Sometimes, these works are accompanied by quotations from Socialist Realist art creating a jarring fusion of past and present: Biblical, Soviet, current.


I Never Talk to Strangers, based on Caravaggio’s Ecstasy of St. Francis, anachronistically contains two armed soldiers reminiscent of Viktor Safronov’s Socialist Realist warriors. But they exist in our time, here and now. The title of this painting is derived from the frst chapter of Mikhail Bulgakov’s Soviet era novel, The Master & Margarita frst published in 1967 almost 30 years after the author’s death. The multilayered structure of Bulgakov’s work is echoed in this series: debate on existence of Christ; religious themes; the juxtaposition of New Testament and Soviet periods; magical spaces; questions of belief, doubt, love and hope; the confation of good and evil; the sometimes ambiguous nature of evil itself.

A kneeling, penitent soldier holds a submachine gun, like the praying St. Jerome lovingly cradles his crucifx in numerous Renaissance paintings, as he witnesses this miraculous event. His companion having rushed forward bayonet fxed red banner billowing behind, halts and looks on. Does his action signal antipathy, spiritual connection, or indiference? There is something perplexing about these works for they ofer a narrative embracing multiple and mysterious realities just as Bulgakov’s novel does. What does it all mean? One cannot help but think of Winston Churchill’s 1939 quotation: “Russia is a riddle wrapped in a mystery inside an enigma.”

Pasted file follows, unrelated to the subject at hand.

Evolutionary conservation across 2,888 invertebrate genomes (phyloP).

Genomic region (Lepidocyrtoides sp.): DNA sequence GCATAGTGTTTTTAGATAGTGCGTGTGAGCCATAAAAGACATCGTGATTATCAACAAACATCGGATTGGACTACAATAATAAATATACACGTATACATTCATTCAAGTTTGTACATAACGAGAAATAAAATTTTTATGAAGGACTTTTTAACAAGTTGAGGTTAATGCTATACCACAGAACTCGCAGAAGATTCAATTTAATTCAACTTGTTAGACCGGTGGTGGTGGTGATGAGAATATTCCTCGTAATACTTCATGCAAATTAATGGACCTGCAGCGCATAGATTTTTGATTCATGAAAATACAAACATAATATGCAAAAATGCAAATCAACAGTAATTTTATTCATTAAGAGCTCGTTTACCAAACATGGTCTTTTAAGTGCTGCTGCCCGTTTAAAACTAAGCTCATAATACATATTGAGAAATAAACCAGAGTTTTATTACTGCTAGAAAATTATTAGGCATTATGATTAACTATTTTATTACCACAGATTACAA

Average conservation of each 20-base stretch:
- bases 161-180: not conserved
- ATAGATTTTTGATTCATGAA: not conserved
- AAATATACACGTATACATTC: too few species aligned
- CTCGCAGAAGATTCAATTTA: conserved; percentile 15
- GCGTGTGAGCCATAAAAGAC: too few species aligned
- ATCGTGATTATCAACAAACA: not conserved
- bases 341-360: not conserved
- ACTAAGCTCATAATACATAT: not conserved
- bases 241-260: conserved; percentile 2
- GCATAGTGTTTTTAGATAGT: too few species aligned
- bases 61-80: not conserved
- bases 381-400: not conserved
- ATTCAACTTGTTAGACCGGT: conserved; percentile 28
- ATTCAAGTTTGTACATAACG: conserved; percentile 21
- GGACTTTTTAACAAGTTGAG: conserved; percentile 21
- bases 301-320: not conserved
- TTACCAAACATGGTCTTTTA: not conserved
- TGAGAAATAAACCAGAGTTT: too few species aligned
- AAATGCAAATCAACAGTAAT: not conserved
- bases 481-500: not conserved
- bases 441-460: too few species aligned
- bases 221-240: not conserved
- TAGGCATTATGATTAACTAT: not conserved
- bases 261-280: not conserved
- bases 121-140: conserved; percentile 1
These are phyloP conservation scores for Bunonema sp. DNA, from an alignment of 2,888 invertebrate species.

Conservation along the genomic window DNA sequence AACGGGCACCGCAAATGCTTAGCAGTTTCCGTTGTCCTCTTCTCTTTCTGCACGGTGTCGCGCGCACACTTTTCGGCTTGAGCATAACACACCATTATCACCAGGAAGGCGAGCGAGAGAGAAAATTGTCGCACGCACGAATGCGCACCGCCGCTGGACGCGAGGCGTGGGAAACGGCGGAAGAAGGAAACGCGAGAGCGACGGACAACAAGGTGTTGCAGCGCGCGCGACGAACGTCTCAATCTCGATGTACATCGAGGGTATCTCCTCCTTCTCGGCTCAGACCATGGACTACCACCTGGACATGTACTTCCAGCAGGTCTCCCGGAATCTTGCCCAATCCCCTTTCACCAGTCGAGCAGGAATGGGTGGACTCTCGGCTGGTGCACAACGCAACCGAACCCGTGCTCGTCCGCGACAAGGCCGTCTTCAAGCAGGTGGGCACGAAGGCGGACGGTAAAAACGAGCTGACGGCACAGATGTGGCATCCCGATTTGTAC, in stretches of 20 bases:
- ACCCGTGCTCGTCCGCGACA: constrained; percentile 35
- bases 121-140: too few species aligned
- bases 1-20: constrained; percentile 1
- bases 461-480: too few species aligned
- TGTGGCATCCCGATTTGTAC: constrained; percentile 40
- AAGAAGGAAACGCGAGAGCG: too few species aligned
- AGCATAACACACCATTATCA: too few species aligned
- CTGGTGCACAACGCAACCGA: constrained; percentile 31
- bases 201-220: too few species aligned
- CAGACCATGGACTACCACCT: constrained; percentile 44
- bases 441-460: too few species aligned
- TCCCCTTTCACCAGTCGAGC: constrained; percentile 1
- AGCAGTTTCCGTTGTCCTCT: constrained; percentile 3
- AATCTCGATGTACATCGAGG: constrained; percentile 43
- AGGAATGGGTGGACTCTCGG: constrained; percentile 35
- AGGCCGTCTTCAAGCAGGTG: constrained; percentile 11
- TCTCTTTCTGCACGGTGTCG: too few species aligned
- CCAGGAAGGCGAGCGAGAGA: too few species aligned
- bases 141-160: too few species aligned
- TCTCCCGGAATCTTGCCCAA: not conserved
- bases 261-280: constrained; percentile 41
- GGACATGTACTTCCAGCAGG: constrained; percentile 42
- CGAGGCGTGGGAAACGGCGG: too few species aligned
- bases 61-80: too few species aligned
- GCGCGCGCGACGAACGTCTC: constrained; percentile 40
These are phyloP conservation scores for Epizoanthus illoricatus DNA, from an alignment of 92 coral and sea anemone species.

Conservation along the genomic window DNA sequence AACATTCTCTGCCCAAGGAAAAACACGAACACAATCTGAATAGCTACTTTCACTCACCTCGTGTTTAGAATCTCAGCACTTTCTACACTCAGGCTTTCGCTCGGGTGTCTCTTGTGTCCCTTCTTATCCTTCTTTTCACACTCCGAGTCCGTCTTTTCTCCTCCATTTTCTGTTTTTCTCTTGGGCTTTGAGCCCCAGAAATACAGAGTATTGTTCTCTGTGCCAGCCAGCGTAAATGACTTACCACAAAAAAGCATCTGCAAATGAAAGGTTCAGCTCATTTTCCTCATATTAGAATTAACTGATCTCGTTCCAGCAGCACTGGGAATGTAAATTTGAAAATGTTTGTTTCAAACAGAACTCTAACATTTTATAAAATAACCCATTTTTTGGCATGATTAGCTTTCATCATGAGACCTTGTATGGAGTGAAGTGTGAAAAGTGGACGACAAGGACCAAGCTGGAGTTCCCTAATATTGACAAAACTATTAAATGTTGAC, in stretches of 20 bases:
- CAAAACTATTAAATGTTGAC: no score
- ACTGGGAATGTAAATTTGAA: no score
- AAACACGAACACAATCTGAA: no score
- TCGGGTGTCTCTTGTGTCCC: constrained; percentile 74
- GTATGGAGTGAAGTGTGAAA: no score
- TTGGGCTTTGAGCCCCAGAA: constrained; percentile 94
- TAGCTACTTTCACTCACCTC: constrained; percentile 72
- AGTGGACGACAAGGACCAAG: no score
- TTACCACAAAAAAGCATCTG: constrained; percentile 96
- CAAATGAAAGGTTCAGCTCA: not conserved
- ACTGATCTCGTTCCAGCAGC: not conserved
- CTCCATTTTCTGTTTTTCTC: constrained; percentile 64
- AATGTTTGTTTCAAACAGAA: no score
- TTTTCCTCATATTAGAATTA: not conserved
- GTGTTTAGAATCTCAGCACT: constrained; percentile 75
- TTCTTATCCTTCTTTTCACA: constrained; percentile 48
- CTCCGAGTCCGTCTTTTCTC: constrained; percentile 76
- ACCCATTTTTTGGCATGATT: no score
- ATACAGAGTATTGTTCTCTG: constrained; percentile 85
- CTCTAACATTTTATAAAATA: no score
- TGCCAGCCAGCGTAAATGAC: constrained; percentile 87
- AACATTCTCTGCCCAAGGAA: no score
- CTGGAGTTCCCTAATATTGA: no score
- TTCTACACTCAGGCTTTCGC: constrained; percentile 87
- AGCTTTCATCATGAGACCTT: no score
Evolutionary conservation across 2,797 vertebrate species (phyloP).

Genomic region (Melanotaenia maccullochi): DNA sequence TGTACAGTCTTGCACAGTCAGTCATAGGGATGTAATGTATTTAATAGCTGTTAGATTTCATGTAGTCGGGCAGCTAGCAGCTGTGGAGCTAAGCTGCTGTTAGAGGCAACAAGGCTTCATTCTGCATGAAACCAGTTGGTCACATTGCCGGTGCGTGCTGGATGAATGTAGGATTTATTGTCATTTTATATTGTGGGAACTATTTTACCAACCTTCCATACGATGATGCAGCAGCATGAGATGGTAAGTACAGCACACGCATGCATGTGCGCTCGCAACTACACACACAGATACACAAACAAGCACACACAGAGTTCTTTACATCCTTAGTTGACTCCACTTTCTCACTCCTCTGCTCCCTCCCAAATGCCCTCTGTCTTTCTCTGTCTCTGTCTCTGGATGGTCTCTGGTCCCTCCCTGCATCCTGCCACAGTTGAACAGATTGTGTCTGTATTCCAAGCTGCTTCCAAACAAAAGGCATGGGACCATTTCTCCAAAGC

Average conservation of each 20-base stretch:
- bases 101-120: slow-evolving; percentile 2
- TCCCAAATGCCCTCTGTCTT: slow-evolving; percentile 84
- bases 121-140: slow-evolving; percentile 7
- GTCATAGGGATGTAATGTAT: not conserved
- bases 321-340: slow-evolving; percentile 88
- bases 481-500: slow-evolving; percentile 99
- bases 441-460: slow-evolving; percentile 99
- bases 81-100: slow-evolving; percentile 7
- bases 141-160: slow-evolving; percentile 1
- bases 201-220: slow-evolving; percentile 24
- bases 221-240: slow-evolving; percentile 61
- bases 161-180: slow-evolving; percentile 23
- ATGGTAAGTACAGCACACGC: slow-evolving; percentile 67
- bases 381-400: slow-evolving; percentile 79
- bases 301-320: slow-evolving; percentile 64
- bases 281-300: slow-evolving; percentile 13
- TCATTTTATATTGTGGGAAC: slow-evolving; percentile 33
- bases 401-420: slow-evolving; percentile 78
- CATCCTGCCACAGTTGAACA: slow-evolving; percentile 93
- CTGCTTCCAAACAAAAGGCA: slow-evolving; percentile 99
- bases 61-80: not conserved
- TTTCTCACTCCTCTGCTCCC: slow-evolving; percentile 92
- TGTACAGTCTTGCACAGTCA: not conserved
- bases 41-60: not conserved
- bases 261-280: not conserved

The Massacre of the Innocents is based on Guido Reni’s painting of the same subject. Mikhaylov has removed from the center of the composition the mother with a dead baby at her feet looking imploringly heavenward and added a shouting, young, modern woman with a taped fst. The girl delivers a powerful right cross to a man’s face, the force of her punch catapulting his head backward blood spewing from his mouth.

Is this a comment on the tumultuous nature of male/female relationships set within the context of the New Testament narrative, the massacre of a modern innocent, a turning of the tables on an abusive man?